How the business of manorial life continued during such continued disturbances is a matter of debate, but Bray remained an important muster point for government forces as the Tudor 'reconquest' developed during the early 16th century AD.

How did the Manor of Bray function?

As noted above the material composition of a manor can be composed of various different archaeological features and sites, and the success of the construct could be influenced as much by external environmental and political features as by the entrepreneurial capability of the manorial lord.  However, the material composition of a manor are just one element of how this extraordinary system developed, evolved and survived on what would become the southern March of the Anglo Norman Lordship of Ireland.

Whilst archaeological and documentary sources may provide us with important insights into the material culture of how the manorial system works, it is only by populating the manor that we can hope to gain a closer understanding of life within its bounds. As Le Roy Ladurie (2005, xi) wrote in his monumental work Montaillou, his plan was to write of his village 'not a total or comprehensive treatment, for totality is a quality we can never attain, but a structural and complex  one nonetheless'.

Realising the limitations of our penetration into the manorial system is a simple, and yet fundamental starting point for work such as this. The Medieval Bray Project research is designed to tease out those peculiarities that marked out the manor of Bray, both external and internal in nature, and to plot the influence that this manorial complex had on the wider region throughout its long history.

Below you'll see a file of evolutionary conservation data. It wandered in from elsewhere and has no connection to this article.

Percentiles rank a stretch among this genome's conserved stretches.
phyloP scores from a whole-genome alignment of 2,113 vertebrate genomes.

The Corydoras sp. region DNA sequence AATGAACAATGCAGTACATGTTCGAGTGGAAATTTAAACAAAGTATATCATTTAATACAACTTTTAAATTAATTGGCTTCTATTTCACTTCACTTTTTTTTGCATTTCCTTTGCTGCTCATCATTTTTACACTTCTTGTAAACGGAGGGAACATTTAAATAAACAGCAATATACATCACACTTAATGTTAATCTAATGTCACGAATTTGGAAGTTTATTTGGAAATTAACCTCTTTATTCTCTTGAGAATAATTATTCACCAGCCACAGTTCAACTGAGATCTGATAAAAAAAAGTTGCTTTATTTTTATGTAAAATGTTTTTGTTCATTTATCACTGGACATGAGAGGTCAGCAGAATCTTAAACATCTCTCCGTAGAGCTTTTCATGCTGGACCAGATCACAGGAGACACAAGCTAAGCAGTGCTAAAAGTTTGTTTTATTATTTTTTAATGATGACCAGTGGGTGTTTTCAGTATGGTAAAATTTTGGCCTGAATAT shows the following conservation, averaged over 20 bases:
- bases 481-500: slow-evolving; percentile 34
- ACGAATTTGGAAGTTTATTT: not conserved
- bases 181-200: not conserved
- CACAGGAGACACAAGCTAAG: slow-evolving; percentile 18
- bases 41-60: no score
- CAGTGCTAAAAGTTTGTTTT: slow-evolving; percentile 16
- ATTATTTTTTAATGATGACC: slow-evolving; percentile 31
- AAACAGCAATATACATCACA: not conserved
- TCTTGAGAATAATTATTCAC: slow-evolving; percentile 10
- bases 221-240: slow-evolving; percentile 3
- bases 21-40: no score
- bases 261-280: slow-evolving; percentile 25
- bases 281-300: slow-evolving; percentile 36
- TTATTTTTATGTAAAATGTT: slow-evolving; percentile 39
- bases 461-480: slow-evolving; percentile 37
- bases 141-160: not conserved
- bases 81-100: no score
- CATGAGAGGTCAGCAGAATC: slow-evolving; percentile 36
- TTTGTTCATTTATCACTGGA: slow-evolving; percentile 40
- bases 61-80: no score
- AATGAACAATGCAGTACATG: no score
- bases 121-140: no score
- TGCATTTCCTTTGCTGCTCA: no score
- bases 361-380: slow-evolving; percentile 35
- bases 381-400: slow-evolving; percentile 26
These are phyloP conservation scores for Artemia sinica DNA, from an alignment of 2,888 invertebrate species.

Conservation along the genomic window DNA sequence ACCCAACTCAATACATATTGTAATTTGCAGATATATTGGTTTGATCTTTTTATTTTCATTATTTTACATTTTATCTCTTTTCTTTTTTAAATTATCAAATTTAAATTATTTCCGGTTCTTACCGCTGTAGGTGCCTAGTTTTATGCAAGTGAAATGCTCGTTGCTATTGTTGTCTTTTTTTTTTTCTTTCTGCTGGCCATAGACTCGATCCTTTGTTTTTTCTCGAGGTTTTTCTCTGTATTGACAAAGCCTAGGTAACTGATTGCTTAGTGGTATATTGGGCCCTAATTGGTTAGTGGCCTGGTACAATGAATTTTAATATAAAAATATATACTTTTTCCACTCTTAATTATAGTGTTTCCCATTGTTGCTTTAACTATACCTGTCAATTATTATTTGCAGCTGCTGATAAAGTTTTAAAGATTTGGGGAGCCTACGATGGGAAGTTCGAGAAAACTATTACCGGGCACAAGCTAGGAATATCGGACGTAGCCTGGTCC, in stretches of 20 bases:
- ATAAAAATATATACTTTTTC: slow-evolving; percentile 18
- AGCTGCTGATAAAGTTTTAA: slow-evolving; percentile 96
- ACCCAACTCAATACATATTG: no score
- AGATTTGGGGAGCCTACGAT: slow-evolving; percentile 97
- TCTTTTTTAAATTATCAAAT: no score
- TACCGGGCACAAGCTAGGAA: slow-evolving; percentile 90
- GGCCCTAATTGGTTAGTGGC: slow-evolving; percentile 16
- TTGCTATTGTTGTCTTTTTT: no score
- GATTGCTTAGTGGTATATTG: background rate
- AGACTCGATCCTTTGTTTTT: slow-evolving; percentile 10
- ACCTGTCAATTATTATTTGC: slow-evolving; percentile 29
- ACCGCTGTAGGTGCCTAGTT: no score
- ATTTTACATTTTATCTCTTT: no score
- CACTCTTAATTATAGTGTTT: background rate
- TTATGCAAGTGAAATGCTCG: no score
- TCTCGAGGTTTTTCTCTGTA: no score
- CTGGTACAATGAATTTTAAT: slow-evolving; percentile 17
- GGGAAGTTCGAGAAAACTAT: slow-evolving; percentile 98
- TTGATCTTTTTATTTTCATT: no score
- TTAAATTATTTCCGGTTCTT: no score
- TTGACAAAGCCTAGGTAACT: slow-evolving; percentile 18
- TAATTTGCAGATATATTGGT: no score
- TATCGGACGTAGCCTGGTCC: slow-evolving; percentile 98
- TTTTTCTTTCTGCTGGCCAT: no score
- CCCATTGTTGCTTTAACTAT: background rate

Beyond the Manor of Bray

Investigating how the Manor of Bray functioned, both as an agricultural production unit contributing to feudalism, and as a social mechanism maintaining the same system, has considerable implications in our understanding of the regional and national phenomenon of manorialism. The seminal work on the subject has to be 2005 publication 'The Manor in Medieval and Early Modern Ireland' (Lyttleton and O'Keeffe eds.), at the very least for Brian Graham's foreword which called for a more robust understanding of manorial systems, and the evolution of works which did not necessarily reference the pioneering works of the 1970s and 1980s. Once the latter had occurred, those foundation studies could be properly appreciated within a 'history of the historiography of the manor in medieval and early medieval Ireland'.

In terms regional context we are fortunate that the publication above included a paper by Brian Shanahan, 'The Manor in east county Wicklow', although he does not include Bray in this study. Particularly interesting is his discussion of the castles and moated sites in his study area -

      '...the moated site in Ireland is generally held to be a feature of dispersed settlement often located in peripheral areas of the Anglo-Norman lordship and dating to the late thirteenth and early fourteenth centuries (Barry 2000). By contrast many of the moated sites in the study area are located in central locations adjacent to churches...The moated sites of Wicklow may, then, have been an attempt by free tenants to emulate the building fashions embodied in the larger quadrangular stone castles of thirteenth and fourteenth-century date...' (145)

This extract is only one window into the evolving historical and archaeological discussion into monument types in Ireland, and an illustration of the implications for manorial studies in highlighting the complex social processes that informed on their construction.